Blogging about chocolate week after week has changed my tastes in the stuff. It's less the eating than the self-reflection: determining what makes one bar different from another, noticing patterns in what I like and what I don't, and adjusting my preferences as new bars challenge my senses.
Some of the changes are ones I expected, like a tendency to prefer darker (say 85% cacao) or lighter (60-70%) chocolate depending on what I've been eating lately. The same goes for other flavor elements and textural variations, which I seem to like in different ways at different times. Sometimes a new sensation can be impressive in part because it is novel; if I try that chocolate again later, I might think it's bland, or too strong, or a bit off. I try to be mindful of this phenomenon when I declare that a bar's flavor is well-balanced or overly sweet or sour or whatnot, but no matter what, my tastes are as changeable as anyone else's.
I have discovered some constants. Occasionally I'm blown away by a small piece of a chocolate with a distinctive flavor—it's like taking a bite of good funky cheese—but by the same token, I don't usually want a large chunk of it. For standard size bars, I like something that isn't too sour or bitter but is complex enough that I want to keep eating. Texturally, I generally prefer a more waxy or creamy chocolate to a brittle or chalky one. I don't care much about sheen, though. A glossy bar can be creamy and smooth or unpalatably fatty tasting, and a dull one can be rich and deeply chocolatey or crumbly and bland, so while I note appearance, it doesn't mean much to me.
As far as inclusions and flavorings go, I like those that have a real presence. What I think of as good dark chocolate isn't a blank canvas, it's interesting and varied and perfumed; any extracts or pieces should complement the chocolate in intensity, neither overwhelming nor being overwhelmed. The few exceptions to this rule have been when I believed the chocolatier specifically wanted the additional flavor to bring out a new dimension of the chocolate. I've tasted this with spices and occasionally fruit, and of course there's the vanilla in many chocolate bars, which usually doesn't scream “vanilla” so much as quietly enhance the chocolate itself.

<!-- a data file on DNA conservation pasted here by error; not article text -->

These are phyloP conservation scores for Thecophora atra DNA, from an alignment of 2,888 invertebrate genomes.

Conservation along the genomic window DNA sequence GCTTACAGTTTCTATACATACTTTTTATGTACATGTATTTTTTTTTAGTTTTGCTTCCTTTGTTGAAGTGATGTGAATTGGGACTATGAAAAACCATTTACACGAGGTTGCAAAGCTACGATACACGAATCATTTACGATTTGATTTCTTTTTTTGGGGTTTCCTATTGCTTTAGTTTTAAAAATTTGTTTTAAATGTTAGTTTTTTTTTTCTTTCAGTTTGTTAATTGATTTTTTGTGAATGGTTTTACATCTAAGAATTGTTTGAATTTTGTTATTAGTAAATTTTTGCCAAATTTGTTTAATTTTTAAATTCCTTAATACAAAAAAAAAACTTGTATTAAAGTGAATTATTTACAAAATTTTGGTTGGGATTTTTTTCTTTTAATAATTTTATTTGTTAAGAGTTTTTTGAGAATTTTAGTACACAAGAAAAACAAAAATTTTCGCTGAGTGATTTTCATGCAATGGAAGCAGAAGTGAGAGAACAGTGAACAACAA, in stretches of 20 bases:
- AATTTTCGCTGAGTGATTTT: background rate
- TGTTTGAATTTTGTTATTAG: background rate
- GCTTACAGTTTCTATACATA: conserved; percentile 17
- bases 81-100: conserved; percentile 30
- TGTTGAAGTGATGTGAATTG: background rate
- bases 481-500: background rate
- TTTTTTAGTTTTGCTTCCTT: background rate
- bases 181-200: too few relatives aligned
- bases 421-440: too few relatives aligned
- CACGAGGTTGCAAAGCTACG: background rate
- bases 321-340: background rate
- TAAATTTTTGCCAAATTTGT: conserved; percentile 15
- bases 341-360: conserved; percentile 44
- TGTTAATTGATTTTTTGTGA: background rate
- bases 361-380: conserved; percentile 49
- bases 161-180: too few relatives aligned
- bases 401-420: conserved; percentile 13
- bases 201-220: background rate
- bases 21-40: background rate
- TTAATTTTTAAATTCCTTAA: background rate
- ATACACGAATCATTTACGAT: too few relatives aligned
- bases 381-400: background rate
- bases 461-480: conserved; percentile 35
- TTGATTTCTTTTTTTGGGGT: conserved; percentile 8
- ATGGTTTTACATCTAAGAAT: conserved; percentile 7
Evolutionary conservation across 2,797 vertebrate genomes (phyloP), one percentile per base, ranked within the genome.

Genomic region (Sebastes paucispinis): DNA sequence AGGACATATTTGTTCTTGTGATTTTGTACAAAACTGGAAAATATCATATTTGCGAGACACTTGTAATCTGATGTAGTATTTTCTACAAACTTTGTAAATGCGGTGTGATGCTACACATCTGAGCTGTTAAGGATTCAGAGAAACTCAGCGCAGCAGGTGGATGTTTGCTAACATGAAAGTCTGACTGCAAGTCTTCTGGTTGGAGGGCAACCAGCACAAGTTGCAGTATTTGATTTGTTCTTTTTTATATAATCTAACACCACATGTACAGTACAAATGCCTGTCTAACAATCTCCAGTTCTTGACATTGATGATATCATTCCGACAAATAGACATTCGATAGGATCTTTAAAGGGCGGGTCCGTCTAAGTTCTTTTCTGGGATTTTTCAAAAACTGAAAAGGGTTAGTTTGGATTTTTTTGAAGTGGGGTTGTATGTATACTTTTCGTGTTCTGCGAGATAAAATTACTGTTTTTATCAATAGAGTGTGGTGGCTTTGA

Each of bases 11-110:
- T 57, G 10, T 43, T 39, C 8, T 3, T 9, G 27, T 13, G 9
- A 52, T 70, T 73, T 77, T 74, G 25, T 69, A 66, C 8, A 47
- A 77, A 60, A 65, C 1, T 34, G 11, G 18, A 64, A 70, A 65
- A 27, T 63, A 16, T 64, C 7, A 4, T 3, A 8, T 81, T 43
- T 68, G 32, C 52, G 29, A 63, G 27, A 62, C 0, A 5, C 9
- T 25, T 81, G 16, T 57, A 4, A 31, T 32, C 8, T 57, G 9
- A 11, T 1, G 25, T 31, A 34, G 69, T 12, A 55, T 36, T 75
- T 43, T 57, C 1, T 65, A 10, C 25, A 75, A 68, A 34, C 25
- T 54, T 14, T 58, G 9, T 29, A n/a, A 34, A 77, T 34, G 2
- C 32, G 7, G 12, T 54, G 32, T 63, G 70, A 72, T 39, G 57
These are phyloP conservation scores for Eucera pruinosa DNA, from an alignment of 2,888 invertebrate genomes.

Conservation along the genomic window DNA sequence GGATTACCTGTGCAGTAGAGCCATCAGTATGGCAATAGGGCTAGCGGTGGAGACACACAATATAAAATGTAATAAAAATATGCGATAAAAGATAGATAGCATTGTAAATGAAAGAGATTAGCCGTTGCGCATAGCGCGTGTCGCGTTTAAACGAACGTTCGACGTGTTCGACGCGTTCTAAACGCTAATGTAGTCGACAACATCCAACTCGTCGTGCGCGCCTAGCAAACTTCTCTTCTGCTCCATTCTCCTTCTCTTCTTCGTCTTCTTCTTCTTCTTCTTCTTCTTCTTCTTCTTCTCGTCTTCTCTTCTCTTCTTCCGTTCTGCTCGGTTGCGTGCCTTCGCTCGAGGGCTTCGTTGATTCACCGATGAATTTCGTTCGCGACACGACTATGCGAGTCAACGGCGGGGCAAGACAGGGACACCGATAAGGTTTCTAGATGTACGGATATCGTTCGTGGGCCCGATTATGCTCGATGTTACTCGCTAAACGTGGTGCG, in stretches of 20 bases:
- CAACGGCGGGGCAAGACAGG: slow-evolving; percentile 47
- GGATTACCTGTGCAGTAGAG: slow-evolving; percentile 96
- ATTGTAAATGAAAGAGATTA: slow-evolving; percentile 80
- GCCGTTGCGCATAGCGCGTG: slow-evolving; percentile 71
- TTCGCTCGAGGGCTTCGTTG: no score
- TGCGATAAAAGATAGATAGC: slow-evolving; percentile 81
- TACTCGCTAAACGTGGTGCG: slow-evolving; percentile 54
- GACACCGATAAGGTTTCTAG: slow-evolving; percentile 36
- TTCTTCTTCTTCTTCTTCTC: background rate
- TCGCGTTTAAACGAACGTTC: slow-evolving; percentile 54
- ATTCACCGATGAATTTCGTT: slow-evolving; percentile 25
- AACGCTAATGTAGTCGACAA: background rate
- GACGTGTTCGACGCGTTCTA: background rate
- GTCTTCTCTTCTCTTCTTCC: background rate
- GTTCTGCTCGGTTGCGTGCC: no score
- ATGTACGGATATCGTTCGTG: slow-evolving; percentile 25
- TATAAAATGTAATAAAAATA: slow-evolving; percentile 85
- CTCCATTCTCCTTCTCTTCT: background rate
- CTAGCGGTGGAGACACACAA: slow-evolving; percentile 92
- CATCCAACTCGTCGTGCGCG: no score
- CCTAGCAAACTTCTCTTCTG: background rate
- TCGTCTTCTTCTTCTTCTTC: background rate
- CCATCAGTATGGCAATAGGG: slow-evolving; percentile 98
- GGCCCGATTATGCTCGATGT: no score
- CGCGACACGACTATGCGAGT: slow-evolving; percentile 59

I feel similarly about texture. Inclusions might add interest or variation, crunch, chew, whatever, but they shouldn't cause me to ask “what are they trying to do with this?” I once ate a (never-reviewed) bar that was supposed to be fruit flavored but tasted like it had some sort of vaguely fruity candy dust embedded in it. The flavoring had neither the taste nor the texture of the fruit on the label and, seen from another angle, wasn't so counter to expectations that I would think it to be intentionally challenging—it was just gritty, bland candy. Bleh.
Finally, my reaction to certain brands has changed over time. I've always admired Theo's methods and goals, bold inclusions and flavorings, and sampling experience, but now that I've tried it many times over, I find its basic 70% chocolate to be too sour and not a good match for some of its pairings. (By contrast, I've been very impressed by many of the confections and some of the lighter bars, including but by no means limited to the super-creamy 45% cacao milk chocolate bar and the outstanding vanilla bar.) Once upon a time, my go-to dark bar was Endangered Species' 88%, but I now prefer Green & Black's 85% and have actually turned several friends onto that bar as well. My preferences may change yet again, as I'm trying more high-end chocolate and appreciating what it offers that cheaper bars cannot. But then, I suspect my financial constraints will keep my head out of the clouds.
Admittedly this post is pretty darned self-indulgent (okay, the whole blog is self-indulgent), but I think it's important. Even if they come across as the final word on a product, reviews are inherently subjective, and it's nice to remind myself of that once in a while.